AravindG
  • AravindG
This is how i recount the question: A ball slides of from top of a hemispherical bowl..the surface is frictionless....At what height does the ball loose contact with the bowl??take radius =h..
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katieb
  • katieb
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AravindG
  • AravindG
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anonymous
  • anonymous
The surface of the hemisphere doesn't even have friction, no friction \(\to\) no rolling or rotation. So, you only need to consider the motion of the sphere's center of mass. Hint. Normal reaction from the surface on the ball would approach Zero, when the ball loses contact with the surface.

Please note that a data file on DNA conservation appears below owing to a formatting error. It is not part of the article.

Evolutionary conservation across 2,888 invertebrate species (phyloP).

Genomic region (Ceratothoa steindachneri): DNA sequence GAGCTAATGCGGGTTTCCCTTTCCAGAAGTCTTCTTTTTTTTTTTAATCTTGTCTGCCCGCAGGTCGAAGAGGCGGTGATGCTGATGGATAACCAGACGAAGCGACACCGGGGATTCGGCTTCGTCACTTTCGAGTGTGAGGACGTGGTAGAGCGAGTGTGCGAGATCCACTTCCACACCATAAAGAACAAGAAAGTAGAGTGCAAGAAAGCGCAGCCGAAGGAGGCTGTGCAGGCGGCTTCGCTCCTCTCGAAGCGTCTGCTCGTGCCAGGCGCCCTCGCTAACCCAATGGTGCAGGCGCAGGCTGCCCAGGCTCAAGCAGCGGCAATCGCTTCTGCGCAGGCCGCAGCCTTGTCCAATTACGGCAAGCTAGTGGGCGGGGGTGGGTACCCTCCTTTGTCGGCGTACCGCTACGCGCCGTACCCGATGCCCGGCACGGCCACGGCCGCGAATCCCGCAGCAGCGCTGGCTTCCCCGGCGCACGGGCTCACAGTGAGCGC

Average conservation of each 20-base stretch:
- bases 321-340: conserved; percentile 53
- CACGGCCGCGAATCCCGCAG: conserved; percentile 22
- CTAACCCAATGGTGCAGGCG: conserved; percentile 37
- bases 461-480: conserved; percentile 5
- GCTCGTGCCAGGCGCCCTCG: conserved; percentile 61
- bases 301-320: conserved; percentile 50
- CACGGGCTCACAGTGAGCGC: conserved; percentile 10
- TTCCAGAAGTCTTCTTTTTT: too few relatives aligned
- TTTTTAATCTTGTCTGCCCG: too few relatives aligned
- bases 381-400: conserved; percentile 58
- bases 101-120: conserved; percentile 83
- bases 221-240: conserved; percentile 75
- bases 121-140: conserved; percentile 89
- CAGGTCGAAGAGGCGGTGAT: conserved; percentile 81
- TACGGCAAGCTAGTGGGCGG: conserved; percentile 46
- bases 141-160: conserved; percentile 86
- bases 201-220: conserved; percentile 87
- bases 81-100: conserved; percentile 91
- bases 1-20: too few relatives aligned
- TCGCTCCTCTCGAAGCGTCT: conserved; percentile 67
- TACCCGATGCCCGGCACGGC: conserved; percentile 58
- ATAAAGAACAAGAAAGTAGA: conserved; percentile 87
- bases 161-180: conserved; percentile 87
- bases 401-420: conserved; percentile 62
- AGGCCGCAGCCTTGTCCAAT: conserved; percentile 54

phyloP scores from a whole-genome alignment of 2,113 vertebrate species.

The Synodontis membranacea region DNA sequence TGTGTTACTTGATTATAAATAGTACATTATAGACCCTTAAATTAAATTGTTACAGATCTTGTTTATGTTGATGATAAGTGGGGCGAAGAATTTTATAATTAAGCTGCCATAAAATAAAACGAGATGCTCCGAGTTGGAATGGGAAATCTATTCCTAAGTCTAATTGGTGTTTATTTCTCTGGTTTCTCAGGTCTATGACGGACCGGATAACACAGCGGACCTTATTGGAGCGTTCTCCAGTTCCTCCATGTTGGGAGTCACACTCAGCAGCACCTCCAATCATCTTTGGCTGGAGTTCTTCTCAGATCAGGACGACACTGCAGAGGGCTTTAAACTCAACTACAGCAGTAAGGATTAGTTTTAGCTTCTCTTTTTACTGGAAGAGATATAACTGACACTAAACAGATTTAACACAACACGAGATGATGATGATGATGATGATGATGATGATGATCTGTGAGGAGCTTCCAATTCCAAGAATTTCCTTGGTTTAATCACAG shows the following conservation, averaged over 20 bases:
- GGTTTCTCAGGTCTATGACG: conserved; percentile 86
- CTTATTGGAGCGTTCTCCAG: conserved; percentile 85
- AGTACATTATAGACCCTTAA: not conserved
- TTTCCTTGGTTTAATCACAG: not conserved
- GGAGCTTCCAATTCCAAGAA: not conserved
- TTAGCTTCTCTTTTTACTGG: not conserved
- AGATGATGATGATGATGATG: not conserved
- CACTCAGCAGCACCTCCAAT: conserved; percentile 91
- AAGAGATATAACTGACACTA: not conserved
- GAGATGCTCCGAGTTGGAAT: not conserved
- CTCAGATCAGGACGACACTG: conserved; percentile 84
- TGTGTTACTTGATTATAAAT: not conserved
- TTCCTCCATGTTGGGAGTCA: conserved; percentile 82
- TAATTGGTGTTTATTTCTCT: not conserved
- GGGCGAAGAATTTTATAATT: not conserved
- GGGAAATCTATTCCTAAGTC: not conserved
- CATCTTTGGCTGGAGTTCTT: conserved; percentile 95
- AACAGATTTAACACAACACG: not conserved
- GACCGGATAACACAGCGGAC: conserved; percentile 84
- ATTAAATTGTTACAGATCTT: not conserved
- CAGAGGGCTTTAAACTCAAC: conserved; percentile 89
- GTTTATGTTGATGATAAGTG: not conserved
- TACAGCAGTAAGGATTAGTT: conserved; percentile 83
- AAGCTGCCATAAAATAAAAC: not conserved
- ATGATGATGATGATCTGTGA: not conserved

kunal
  • kunal
can anyone answer it easily......it seems to me a good question..

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anonymous
  • anonymous
Let \(\theta\) be the angle from the vertical axis at which the ball finally loses the contact. \(h\) be the radius of the hemispherical bowl. |dw:1332584128519:dw| Using the Energy theorem, \[mgh - mgh \cos \theta = \frac{1}{2}mv^2\tag 1\]Note. \(v\) is the velocity of the ball at the angle \(\theta\). At the angle \(\theta\) forces acting on the ball must be, |dw:1332584594058:dw|Normal from the surface \((N)\), gravitational pull \((mg)\) and the centripetal force \((F_{c})\). \[mg \cos \theta = N + F_{c}\]The Normal force must approach Zero for the ball to leave the hemispherical bowl, \(N \to 0\). \[\implies mg \ cos \theta = \frac{mv^2}{h}\]\[\implies v^2 = gh \cos \theta\tag 2\] Use equation 1 and 2 to get the value of \(\theta \). Note. \(F_c = \frac{mv^2}{h}\)
kunal
  • kunal
good question + good answer = brilliant

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